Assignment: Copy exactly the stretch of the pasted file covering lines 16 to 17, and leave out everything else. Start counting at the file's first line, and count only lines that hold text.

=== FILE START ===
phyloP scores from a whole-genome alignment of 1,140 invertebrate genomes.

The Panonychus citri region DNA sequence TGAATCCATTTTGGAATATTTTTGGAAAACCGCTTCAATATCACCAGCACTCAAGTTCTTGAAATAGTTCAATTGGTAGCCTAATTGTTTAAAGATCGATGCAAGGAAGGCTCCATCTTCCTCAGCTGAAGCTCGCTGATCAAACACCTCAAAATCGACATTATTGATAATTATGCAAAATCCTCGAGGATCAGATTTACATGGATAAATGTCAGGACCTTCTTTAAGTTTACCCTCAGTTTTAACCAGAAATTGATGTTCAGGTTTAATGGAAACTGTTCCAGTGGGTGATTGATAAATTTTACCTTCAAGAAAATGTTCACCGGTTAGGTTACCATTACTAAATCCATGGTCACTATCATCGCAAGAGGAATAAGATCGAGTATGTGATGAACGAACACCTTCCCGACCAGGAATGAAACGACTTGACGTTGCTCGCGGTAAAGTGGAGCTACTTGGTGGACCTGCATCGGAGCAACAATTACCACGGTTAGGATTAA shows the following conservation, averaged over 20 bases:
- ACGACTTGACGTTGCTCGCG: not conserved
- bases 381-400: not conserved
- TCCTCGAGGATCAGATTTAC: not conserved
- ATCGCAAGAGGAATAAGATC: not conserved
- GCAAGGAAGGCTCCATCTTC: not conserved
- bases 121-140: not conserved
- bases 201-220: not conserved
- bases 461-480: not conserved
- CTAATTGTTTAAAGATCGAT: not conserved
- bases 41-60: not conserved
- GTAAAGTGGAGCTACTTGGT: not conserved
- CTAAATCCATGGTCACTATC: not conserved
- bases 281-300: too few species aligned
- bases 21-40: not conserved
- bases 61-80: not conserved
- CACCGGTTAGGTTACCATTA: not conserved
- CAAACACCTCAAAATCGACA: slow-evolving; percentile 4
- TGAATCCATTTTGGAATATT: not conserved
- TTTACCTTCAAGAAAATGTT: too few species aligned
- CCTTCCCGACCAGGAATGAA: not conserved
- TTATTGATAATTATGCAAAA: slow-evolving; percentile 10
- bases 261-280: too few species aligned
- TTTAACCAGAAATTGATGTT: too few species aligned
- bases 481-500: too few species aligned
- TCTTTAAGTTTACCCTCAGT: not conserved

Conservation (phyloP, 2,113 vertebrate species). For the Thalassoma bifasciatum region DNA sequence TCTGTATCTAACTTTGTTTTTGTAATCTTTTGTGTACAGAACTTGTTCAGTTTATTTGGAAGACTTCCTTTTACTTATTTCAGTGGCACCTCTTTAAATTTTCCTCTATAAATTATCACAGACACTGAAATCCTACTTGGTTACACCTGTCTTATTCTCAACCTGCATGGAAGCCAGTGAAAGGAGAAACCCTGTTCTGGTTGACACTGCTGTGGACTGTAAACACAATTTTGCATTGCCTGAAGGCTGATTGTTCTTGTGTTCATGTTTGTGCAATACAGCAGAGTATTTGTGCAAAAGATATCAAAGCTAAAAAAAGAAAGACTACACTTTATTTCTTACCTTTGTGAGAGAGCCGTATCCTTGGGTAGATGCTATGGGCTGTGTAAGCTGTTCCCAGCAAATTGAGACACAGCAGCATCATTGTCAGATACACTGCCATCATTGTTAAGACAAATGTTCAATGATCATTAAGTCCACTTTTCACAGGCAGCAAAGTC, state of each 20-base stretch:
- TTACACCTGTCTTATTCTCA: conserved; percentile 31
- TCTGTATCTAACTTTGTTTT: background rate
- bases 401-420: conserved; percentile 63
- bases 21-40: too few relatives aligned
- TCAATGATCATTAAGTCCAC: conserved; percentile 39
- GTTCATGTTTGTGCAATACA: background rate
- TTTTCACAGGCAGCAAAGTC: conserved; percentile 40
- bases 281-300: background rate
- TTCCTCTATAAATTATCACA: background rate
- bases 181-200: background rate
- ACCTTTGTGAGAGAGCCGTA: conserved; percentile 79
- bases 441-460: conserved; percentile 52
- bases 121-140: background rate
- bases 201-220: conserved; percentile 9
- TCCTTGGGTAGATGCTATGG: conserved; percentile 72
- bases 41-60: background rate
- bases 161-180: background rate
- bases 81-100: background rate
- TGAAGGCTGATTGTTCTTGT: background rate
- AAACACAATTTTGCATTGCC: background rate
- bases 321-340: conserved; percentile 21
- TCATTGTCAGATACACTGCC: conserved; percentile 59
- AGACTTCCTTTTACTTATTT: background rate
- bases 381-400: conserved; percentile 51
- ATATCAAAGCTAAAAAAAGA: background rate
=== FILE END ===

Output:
- bases 21-40: not conserved
- bases 61-80: not conserved